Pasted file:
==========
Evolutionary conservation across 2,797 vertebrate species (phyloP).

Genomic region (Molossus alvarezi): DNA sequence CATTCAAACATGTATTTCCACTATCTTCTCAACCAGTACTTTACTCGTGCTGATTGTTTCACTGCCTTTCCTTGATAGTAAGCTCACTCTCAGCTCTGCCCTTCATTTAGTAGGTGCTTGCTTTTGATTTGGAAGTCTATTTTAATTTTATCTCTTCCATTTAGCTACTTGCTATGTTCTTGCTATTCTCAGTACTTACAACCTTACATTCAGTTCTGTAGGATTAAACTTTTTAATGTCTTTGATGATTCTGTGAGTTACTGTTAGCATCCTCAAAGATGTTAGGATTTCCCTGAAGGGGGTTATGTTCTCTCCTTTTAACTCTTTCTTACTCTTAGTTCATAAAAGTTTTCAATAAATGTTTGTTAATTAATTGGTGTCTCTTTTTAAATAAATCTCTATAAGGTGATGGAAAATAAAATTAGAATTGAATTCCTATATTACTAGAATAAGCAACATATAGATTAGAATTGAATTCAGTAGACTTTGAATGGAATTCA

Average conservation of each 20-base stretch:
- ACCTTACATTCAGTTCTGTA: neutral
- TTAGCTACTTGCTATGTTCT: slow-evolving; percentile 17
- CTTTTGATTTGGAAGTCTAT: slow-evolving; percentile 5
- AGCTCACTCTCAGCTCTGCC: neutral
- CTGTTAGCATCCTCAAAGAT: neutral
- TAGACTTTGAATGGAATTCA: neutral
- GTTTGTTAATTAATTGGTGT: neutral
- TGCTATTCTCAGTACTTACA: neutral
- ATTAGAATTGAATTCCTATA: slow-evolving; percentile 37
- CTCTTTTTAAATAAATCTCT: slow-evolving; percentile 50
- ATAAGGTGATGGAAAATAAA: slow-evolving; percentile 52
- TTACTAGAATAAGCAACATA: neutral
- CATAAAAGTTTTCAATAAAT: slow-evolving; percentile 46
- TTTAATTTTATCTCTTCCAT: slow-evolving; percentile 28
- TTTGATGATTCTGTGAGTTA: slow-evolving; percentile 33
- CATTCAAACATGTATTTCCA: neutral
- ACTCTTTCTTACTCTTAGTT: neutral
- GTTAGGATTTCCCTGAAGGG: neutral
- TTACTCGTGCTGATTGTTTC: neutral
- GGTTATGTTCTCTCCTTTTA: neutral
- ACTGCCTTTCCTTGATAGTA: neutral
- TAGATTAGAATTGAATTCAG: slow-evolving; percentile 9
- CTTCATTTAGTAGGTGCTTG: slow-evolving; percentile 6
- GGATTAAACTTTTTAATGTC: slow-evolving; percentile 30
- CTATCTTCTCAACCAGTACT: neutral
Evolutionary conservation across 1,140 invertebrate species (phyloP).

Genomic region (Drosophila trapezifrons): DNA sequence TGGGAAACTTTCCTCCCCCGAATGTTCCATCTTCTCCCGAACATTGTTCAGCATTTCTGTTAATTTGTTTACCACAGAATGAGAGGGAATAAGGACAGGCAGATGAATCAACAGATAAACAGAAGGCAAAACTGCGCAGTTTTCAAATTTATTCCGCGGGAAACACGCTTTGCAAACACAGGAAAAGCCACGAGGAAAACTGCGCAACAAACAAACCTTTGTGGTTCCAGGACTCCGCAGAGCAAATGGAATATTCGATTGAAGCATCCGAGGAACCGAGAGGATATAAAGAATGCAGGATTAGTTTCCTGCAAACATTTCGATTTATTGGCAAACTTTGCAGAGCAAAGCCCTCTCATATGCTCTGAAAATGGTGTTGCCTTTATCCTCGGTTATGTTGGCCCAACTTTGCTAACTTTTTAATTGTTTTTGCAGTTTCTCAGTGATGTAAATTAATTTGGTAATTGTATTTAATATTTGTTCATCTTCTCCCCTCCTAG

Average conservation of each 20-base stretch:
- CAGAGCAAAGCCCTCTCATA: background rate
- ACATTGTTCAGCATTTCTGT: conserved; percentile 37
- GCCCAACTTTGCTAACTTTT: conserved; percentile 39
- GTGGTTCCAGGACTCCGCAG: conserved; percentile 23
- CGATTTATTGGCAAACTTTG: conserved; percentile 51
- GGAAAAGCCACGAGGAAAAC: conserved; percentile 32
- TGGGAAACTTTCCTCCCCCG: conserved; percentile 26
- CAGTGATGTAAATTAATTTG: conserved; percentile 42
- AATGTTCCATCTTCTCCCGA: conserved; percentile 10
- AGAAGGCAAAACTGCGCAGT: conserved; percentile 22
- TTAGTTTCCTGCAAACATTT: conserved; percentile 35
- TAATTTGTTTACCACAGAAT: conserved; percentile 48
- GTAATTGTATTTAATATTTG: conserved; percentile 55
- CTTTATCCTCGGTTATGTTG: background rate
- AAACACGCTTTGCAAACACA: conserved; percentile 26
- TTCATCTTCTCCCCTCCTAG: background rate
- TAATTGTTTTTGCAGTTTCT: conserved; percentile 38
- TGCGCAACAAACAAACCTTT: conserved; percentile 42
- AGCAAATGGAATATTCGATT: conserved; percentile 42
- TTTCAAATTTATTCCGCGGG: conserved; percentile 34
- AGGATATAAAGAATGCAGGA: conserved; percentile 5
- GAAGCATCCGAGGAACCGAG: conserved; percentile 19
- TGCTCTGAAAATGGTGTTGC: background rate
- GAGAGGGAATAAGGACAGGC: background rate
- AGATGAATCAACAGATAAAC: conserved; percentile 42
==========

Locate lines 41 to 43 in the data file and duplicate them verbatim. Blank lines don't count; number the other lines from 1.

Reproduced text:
- AGAAGGCAAAACTGCGCAGT: conserved; percentile 22
- TTAGTTTCCTGCAAACATTT: conserved; percentile 35
- TAATTTGTTTACCACAGAAT: conserved; percentile 48